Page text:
Volkswagen Revives the Spirit of the Beetle With the Electric ID.4
The new SUV hopes to win over Americans by being too practical to ignore
“For us, psychologically, we’re thinking about the ID.4 as our next Beetle.”
Sure, it doesn’t look like a Beetle or sound like a Beetle, and it certainly isn’t powered like the air-cooled, rear-engine original, but according to Matthew Renna, vice president of e-mobility and innovation at Volkswagen of America, the company’s new electric SUV achieves the same goal as the automaker’s most iconic car: practicality.
With that goal in mind — and the ID.4 released on Wednesday and available to preorder now — Volkswagen is hoping to convince Americans to finally make the switch to electric.
“I can’t confirm that we won’t bring [the Beetle] body shape back in an electric car, I can’t confirm that we will, but I think what the Beetle represented culturally and practically to consumers when it was launched was an everyday, accessible family car,” Renna tells InsideHook. “When we think about what that looks like today, it doesn’t look the same as it did back then when the Beetle was launched.”
Instead, Volkswagen thinks the ideal family car is a compact SUV that seats five, features ample storage space and offers inoffensive design, which is what you get with the new ID.4. While “inoffensive” may sound like a dis, it’s more about how Volkswagen’s first vehicle in its new electric era in the States falls squarely between the space-age design of Elon Musk’s Tesla (the spartan, touchscreen-focused interior is sometimes off-putting to mainstream drivers) and the if ain’t broke don’t fix it ethos of previous mainstream offerings like the Chevrolet Bolt or Nissan Leaf.
In terms of performance and price, it also finds itself in the middle ground of the current electric market, despite Volkswagen’s attempt to frame the ID.4 as unique in its appeal “to millions, not just the millionaires.” It offers an estimated 250 miles of range, which is solid even for people who won’t have a charger at home — as Renna notes, that’s about how many miles the average American drives in a week, and probably lower because of the pandemic — even if that’s about the same as the Bolt or base Tesla Model 3.
Meanwhile, the MSRP of $39,995 for the ID.4 Pro may not sound super affordable at first glance, but that figure is only $1,300 over the average new vehicle price in the U.S., according to Kelley Blue Book, and the federal electric car tax credit of $7,500 has the potential to put it in competition with other compact SUVs, not just electric ones.
“We prefer to look at ourselves competing against the internal combustion counterparts,” says Renna. “When I stack this up next to the ICE counterparts, the highest-volume in the segment, the [Toyota] RAV4s, the [Honda] CR-Vs, I think we have a really tremendous package that will start to pull buyers from the traditional powertrains into electric.”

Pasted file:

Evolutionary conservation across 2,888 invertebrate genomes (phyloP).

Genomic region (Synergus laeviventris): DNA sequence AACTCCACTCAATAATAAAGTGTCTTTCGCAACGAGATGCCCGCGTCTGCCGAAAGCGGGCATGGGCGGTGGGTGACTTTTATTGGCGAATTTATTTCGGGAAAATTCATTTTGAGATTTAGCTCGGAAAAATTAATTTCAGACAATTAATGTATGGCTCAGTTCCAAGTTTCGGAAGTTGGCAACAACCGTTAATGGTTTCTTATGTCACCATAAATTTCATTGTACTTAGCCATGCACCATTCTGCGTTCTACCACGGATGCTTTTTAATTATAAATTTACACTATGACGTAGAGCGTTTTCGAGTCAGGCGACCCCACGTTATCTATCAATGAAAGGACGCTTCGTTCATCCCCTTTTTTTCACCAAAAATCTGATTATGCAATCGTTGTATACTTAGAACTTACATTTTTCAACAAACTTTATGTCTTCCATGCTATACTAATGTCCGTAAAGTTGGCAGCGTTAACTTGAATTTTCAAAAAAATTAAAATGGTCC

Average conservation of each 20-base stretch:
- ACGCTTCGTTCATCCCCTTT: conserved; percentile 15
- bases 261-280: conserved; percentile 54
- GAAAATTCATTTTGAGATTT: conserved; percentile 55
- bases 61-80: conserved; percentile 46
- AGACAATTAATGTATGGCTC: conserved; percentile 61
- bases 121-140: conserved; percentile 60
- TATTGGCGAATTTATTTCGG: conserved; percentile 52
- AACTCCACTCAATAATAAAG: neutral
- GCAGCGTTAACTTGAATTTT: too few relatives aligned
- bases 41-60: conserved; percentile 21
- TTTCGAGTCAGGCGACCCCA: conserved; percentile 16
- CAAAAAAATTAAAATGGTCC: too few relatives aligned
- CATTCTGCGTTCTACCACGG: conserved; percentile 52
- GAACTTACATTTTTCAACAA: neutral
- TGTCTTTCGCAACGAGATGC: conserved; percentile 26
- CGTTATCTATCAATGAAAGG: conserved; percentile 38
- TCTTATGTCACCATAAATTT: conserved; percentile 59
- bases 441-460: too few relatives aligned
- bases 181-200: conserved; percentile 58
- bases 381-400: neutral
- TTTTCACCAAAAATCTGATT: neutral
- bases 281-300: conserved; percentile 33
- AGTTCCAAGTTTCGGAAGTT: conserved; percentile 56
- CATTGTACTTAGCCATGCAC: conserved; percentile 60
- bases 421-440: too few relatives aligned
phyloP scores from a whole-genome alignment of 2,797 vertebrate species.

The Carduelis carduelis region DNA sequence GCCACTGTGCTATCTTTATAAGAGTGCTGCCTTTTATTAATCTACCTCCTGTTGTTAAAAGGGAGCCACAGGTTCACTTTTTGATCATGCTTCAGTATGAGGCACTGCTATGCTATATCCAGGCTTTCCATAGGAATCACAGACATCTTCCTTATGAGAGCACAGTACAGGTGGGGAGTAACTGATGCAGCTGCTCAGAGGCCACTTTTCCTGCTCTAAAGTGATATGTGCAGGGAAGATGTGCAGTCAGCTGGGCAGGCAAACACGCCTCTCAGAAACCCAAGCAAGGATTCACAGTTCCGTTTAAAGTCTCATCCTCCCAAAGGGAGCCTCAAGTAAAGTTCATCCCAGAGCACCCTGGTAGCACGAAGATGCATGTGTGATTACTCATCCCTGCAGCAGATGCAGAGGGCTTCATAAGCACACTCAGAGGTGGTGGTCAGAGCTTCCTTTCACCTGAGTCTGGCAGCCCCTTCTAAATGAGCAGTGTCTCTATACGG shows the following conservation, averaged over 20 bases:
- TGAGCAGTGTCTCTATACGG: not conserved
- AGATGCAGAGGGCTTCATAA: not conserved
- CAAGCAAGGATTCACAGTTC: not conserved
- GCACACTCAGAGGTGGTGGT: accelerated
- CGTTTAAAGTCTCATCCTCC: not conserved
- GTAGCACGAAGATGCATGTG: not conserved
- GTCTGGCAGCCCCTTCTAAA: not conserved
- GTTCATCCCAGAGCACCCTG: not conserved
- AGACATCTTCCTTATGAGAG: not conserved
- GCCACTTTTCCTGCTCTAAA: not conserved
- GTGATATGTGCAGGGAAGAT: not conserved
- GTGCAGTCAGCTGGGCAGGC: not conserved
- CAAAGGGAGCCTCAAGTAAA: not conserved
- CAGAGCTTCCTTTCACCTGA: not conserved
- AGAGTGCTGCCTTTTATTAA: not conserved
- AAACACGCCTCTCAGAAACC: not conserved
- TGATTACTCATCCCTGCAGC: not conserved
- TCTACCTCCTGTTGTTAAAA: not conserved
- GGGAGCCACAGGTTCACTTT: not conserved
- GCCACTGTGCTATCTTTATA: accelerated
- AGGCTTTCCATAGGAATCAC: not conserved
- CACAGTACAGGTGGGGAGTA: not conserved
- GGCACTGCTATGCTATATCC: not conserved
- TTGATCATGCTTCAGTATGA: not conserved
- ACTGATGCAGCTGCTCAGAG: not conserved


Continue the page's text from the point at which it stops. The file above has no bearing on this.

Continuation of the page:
The keyword there is “start.” Not only is the ID.4 just the opening shot of Volkswagen’s planned electric-vehicle army, but this individual model will come in waves. First, there’s the limited-run ID.4 1st Edition, which will be available later this year, starts at $43,995 and will feature some unique badging and other styling upgrades for VW diehards. Then there’s the aforementioned ID.4 Pro, the base model which will be available sometime in the first quarter of 2021. Both of those are only available in rear-wheel drive; the first ID.4 AWD Pro, starting at $43,695, will be coming to dealers in late 2021. Like we said, waves.
One of the big selling points touted for the ID.4 is that people who buy or lease the vehicle will get three years of free charging from Electrify America’s network. This wasn’t altogether unexpected; after all, Volkswagen itself started the charging company as part of its penance for their Dieselgate emissions scandal. Add to that the fact that most EV owners do most of their charging at home, not on the road, and it sort of dampens the excitement.
On the other hand, for people who maybe didn’t buy an electric car before because of range anxiety, or because they thought they couldn’t go on road trips, the ID.4 pretty much solves that. Again, while it may not be top-of-the-line fast in terms of charging, at a DC fast-charging station with 125kW charging, you can juice the SUV from a five-percent charge to 80 percent in an estimated 38 minutes. That’s not five minutes at a gas pump, but it’s not bad.
When asked about Volkswagen’s decision to offer a relatively staid, rear-wheel drive car in order to keep the price point low (in the grand scheme of electric vehicles, especially considering this is on their brand-new, state-of-the-art MEB platform), Renna says it’s due to their focus on the mass market.
“Volkswagen’s always represented the people’s car,” he explains. “I think that’s an important brand trademark that we have globally. We have some high-end cars in our lineup, for sure, you could point to some of the cars we’ve had in the U.S. like the Touareg … but the majority of what we sell are really aimed towards the average person.”
Right now, even with the $7,500 federal tax credit, the ID.4 is on the high end of Volkswagen’s U.S. lineup, and not quite at the price parity mark where experts expect electric vehicles to finally overtake fossil fuel cars. But if the driving experience lives up to the promises when these hit dealerships, if the rollout is smoother than the European ID.3 and if people see something of the Beetle in the ID.4, then more Americans may find themselves switching to electric earlier than they expected.
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